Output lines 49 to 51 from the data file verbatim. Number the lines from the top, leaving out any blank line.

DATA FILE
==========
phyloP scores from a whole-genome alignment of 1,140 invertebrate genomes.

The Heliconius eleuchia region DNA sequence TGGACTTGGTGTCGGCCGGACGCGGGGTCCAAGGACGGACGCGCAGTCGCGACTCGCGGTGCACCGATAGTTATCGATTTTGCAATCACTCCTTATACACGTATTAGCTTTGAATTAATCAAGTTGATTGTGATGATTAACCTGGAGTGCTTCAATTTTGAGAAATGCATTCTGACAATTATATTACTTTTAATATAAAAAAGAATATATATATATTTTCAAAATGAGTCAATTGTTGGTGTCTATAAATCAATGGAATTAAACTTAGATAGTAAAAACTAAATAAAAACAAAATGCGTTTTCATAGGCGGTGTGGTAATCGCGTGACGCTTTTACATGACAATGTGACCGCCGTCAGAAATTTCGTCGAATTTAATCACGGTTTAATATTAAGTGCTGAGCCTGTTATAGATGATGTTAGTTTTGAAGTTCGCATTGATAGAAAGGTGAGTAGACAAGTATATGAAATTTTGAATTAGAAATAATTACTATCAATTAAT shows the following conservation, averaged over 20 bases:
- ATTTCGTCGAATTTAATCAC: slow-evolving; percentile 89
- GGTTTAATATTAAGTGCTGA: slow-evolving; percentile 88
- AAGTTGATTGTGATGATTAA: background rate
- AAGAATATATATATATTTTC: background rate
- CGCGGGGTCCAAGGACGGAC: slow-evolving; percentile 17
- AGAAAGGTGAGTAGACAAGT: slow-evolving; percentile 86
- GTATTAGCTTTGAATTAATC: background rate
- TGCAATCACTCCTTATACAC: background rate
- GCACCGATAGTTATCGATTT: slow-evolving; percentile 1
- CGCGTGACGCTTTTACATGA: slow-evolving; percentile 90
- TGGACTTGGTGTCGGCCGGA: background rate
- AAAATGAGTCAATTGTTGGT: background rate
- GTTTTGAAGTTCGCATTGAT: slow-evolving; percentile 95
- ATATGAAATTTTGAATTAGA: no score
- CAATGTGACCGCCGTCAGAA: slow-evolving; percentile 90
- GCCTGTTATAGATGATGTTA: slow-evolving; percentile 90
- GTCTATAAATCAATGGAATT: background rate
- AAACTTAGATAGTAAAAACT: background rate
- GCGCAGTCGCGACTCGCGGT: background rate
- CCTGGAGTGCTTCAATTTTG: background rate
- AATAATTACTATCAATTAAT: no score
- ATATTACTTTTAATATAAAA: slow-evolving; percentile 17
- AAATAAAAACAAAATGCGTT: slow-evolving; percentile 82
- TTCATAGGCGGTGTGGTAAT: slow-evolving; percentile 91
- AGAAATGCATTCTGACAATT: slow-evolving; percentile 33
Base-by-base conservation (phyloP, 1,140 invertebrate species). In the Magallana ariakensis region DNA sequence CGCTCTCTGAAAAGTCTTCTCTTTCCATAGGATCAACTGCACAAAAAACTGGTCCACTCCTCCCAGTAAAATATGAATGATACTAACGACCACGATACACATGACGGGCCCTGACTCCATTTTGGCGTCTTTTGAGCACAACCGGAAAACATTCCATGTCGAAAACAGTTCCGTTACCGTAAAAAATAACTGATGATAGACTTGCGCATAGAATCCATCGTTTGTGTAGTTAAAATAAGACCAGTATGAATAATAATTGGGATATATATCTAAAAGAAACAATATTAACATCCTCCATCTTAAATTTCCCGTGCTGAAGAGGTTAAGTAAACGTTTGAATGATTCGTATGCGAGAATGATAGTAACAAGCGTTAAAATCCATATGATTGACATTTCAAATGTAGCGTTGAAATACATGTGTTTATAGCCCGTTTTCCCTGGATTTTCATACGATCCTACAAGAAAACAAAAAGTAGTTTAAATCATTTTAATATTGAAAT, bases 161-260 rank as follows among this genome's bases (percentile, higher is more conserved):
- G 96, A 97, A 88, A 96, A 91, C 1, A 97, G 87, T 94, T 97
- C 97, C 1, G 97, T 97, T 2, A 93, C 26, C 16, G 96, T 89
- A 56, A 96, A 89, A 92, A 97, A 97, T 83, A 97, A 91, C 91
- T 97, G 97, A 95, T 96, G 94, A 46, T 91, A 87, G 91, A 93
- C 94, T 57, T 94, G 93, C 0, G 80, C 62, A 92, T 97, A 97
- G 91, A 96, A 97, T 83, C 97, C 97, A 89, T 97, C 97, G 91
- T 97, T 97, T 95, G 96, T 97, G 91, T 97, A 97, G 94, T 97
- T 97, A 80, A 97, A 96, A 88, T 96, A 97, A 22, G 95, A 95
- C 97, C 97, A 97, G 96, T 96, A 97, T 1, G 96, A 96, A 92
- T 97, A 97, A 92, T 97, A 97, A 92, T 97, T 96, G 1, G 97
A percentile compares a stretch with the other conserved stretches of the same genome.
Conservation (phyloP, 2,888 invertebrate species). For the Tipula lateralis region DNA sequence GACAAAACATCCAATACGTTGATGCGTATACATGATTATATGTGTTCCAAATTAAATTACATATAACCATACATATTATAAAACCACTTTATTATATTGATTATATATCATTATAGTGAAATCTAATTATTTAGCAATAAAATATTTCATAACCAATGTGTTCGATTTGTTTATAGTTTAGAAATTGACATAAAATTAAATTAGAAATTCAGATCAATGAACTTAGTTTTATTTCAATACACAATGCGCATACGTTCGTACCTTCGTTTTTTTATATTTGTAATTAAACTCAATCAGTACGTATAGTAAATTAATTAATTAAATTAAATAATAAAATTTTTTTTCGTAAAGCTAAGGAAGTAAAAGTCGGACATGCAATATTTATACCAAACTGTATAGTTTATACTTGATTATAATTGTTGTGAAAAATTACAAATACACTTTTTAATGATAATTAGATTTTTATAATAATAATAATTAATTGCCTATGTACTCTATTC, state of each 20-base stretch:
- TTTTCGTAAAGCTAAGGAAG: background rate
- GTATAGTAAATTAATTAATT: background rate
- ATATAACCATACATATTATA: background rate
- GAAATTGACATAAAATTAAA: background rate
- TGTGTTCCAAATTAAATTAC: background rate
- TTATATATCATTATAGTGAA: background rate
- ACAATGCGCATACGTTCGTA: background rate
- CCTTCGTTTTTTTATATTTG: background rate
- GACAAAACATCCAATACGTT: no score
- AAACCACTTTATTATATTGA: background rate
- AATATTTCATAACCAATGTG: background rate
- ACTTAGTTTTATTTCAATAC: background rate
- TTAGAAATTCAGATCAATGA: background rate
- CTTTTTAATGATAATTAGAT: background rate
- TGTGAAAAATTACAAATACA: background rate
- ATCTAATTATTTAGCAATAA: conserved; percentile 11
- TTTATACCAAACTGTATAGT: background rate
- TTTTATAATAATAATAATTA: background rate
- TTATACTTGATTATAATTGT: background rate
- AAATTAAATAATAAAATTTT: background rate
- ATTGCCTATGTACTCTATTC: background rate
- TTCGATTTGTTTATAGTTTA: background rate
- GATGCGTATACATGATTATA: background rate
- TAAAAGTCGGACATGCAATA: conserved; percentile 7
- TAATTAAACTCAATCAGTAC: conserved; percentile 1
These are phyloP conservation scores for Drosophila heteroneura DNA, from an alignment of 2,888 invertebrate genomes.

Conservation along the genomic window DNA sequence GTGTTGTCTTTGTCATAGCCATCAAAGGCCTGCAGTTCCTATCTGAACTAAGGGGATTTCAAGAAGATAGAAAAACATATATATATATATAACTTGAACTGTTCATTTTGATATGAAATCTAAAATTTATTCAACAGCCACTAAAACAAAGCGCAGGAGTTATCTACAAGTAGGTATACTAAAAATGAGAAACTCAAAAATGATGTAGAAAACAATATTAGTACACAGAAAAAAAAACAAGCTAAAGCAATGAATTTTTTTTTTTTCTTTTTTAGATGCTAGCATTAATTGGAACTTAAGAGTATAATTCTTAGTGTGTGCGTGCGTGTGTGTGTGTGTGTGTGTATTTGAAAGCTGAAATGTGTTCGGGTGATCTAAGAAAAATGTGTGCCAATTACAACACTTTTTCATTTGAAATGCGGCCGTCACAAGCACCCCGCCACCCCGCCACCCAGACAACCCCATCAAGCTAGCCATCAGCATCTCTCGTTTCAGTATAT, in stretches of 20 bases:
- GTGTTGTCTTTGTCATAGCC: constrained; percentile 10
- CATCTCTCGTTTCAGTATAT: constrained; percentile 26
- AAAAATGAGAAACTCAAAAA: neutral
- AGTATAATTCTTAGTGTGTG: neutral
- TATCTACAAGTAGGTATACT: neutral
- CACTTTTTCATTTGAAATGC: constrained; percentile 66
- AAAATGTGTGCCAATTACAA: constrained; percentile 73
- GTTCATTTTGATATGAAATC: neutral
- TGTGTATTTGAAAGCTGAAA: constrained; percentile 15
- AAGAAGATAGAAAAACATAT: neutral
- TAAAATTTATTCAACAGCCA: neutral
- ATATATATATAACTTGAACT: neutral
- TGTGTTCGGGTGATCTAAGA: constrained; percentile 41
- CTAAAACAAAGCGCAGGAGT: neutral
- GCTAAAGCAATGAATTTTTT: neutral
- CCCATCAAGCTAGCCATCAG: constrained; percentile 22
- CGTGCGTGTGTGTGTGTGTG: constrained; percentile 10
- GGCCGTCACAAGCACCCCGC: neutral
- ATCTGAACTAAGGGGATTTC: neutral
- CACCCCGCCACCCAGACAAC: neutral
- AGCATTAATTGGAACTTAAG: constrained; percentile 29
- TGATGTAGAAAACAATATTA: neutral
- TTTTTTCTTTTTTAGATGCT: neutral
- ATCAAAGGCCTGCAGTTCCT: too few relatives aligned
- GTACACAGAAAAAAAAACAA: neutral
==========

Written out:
- GACAAAACATCCAATACGTT: no score
- AAACCACTTTATTATATTGA: background rate
- AATATTTCATAACCAATGTG: background rate